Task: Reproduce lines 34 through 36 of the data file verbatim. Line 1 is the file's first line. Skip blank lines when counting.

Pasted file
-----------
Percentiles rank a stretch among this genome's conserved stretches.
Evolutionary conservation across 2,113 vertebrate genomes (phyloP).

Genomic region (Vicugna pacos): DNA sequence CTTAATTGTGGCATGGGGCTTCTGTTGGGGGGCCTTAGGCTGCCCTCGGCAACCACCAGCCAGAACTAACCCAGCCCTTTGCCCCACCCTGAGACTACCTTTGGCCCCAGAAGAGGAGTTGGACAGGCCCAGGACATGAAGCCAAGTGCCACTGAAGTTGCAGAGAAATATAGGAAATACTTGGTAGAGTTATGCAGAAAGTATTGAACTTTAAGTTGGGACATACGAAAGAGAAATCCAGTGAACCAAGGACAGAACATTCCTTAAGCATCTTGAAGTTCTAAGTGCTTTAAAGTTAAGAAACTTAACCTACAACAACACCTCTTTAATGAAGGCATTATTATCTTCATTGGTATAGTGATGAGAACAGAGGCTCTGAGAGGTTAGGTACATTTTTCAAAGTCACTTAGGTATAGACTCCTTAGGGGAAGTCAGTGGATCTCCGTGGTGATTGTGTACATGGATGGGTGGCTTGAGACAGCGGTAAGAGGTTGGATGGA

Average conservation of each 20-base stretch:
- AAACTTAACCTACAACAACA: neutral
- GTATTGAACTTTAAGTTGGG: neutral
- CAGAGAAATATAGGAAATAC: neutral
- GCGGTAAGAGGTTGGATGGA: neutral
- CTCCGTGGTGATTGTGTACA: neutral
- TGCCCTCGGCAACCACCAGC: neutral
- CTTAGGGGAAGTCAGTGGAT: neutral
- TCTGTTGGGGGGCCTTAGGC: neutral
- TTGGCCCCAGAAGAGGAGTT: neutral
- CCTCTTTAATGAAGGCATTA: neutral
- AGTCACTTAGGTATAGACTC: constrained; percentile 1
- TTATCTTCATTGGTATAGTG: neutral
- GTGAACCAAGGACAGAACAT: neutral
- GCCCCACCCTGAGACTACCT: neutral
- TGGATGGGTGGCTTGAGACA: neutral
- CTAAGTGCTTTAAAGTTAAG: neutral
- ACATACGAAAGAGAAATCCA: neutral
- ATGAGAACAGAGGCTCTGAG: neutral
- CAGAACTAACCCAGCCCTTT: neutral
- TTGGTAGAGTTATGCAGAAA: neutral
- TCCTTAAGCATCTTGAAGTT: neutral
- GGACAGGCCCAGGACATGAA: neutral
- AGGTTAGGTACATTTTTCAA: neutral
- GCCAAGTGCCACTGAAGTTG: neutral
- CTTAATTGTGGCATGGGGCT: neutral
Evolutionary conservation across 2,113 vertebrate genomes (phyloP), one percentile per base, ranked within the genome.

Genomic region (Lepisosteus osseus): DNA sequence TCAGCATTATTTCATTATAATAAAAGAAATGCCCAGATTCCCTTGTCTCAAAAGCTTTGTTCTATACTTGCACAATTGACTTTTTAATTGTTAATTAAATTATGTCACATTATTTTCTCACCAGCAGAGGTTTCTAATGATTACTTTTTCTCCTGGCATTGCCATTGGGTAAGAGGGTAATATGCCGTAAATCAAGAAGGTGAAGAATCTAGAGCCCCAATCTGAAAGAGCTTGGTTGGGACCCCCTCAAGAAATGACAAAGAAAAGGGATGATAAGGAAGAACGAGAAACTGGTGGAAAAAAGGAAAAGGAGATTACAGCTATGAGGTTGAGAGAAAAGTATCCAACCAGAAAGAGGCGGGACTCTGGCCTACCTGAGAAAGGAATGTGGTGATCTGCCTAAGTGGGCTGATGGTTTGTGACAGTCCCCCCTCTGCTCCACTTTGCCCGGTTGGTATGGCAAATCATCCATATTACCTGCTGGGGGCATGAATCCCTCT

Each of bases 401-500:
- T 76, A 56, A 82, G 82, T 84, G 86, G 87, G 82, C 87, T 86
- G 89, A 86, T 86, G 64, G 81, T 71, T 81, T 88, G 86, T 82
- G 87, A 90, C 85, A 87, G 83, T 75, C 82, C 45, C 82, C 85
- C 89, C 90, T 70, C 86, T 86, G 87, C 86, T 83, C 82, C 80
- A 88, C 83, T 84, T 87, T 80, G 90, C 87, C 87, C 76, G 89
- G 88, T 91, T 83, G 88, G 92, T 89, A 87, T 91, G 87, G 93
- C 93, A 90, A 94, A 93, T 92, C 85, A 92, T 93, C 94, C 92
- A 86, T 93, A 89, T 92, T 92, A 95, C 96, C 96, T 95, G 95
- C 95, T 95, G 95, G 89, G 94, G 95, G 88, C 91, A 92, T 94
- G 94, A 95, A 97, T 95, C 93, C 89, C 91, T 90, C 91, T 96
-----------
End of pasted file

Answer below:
- G 89, A 86, T 86, G 64, G 81, T 71, T 81, T 88, G 86, T 82
- G 87, A 90, C 85, A 87, G 83, T 75, C 82, C 45, C 82, C 85
- C 89, C 90, T 70, C 86, T 86, G 87, C 86, T 83, C 82, C 80